Notes from the Garden: It’s Planting Time, But Don’t Rush It
After a few hot spring days many of us are more than ready to plant vegetables in the garden. It’s important, however, not to jump the gun. There are things you can plant now, but others still have to wait — tomatoes, peppers, eggplants, cukes and squashes, among others. My garden will surely see frost again, and the ground is not as warm as many plants need it to be to do their best.
I have planted my peas, and I would say it’s safe for anyone in New England, even the cold spots, to plant them now. That said, let me warn that pea seeds can rot if planted in cold, wet soil. I have a relatively wet vegetable garden because it is near a stream and the water table is high. To fix that problem I grow my veggies in wide raised beds.
Most of my beds are just mounds of soil that are six inches taller than the walkways and about 30-36 inches wide. When making the beds I loosened the soil, then raked soil from walkways into the beds, which raised them up. I also add wheelbarrows of compost each year and work it into the top few inches of my raised beds, making them even taller. Now they drain well, which is important in spring or during long periods of rainy weather.
I have planted my onions, too. Some years I plant onions by seed indoors in early March. Other years I buy onion plants. These are always bigger and fatter plants than the onions I start from seed. Maybe they start growing them in January, but I don’t want to have to baby plants for such a long time.
Most gardeners buy onion sets, which look like little bulbs, though I rarely do so now. These are tiny onions that are already a year old. They’ve been grown so close together that they never developed any size and are used to start new plants. They certainly do work, and are much less expensive than buying onion plants. But I feel they are less vigorous than the plants.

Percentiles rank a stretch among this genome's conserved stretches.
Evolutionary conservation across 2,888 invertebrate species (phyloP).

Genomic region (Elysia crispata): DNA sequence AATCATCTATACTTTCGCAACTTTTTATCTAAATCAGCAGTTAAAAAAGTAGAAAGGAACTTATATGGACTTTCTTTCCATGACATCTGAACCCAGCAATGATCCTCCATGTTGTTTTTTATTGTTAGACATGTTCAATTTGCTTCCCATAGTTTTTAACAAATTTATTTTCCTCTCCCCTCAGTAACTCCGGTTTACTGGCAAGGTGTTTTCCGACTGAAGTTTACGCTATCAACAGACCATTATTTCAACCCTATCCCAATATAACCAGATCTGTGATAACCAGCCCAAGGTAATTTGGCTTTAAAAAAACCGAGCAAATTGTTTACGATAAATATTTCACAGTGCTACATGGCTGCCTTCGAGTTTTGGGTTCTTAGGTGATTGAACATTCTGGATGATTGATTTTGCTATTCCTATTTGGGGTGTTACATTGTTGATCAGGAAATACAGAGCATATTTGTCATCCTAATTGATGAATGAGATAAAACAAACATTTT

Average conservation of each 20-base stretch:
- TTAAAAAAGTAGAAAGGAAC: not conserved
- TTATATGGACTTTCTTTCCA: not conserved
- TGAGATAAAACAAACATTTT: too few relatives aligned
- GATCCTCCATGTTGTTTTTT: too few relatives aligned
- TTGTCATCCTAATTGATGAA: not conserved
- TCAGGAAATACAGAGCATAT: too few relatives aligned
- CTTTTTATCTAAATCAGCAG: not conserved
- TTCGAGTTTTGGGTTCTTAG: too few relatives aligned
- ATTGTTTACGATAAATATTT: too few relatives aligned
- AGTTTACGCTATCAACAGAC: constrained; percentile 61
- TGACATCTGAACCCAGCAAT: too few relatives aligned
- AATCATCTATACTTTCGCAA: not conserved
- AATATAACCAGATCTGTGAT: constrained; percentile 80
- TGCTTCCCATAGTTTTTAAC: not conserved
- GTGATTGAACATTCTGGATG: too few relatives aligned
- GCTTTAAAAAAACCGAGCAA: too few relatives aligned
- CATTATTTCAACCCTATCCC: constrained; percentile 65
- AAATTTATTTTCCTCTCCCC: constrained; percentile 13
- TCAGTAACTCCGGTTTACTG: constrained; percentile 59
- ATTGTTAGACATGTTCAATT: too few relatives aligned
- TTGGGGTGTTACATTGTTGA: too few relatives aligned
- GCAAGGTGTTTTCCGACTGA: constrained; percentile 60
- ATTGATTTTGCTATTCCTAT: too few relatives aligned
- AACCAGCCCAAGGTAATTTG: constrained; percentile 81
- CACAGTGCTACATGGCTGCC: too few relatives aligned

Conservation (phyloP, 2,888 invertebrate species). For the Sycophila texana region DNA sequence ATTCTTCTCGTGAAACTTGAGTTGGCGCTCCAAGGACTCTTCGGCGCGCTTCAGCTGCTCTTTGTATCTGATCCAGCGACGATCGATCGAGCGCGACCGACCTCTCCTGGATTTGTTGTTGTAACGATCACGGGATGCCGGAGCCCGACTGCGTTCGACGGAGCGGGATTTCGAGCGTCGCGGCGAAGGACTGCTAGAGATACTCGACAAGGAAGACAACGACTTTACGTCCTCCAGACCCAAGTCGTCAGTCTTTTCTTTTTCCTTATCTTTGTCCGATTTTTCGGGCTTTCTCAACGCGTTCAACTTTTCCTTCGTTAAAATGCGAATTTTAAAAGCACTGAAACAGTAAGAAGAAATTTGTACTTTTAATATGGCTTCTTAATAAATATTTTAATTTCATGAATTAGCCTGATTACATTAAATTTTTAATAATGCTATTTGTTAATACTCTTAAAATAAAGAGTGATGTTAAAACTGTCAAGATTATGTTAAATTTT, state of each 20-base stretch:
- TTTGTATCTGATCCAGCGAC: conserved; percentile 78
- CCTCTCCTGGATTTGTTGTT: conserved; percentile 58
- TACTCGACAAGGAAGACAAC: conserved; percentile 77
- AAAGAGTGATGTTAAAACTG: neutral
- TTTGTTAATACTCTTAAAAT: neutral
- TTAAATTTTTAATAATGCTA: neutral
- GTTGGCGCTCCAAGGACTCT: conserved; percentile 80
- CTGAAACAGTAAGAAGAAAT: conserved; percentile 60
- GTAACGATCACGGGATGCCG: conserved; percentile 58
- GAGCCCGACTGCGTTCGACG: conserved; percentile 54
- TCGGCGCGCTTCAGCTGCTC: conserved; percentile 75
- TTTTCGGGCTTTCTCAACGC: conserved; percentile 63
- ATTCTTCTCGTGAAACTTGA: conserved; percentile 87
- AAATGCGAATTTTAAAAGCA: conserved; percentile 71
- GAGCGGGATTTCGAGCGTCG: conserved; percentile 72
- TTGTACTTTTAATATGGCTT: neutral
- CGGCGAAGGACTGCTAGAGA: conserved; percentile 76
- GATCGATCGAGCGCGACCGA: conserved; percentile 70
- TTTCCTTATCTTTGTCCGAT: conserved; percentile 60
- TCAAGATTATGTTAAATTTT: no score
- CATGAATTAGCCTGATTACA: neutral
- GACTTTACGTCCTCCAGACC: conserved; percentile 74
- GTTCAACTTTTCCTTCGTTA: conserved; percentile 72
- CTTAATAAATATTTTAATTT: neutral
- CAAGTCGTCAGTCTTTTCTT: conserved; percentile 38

What else have I planted outdoors by seed? Spinach, lettuce, carrots, kohlrabi and beets. Spinach is the hardiest of those; frost is not generally a problem, even for young plants. The others are somewhat frost hardy but can benefit by some protection if the weather is forecast to drop into the mid- to low-20s. Row cover or Reemay is a spun synthetic fabric that works well to provide a little frost protection.
There are different thicknesses of row cover available, including one called the GardenQuilt Cover, which claims frost protection to 24 degrees F. When I use that, I keep it on only at night. Light passes through it, but it reduces the strength of the light considerably. Others, the thinner ones, provide only a degree or two of protection, but can stay on all the time, keeping insects like flea beetles from getting to your plants.
Young plants are much less frost hardy than older plants. Kale, for example, will survive very cold temperatures when mature, but can be damaged when young by moderate frost. I have harvested kale in December when covered by snow. I start my kale plants indoors in April and then plant them outside in mid to late May.
Any plant that has been started indoors needs to be hardened off before going into the ground. This is also true for plants purchased from garden centers. You should ask when you buy seedlings of annual flowers and vegetables if they have been hardened off. If they are on display on tables in the sun, they probably will be fine. But things grown indoors or in greenhouses have tender leaves that can get sunburned or wind burned.
I harden off my seedlings over a 5-to-7-day period. I start by carrying flats of seedlings outdoors and giving them morning sun in a place where the house blocks the wind. Then they go to a spot where they get a couple of hours of afternoon sun for a couple of days. Finally they get all day sun and are ready after a day to go in the ground.
Watering is key for small plants. They don’t have a big root system yet, so they can dry out quickly. I check seedlings growing in pots or 6-packs at least twice a day (when outdoors, or once if indoors) to see if they need watering. Bigger seedlings, those that have been growing for several weeks, get a little dilute fish or seaweed fertilizer as they have used up the nutrition found in potting mix (which is relatively void of minerals).
Once in the ground, seedlings still need daily watering. I like to use a watering can as it is gentler than a hose. I also water seeds that have not germinated, or check the soil for moisture, every day.
Spring is the time when the garden makes its most urgent demands. Fortunately, most of us are eager to spend time outside now, too. Enjoy!
Henry Homeyer is a gardening consultant and a specialist in fruit tree pruning. Contact him at email@example.com.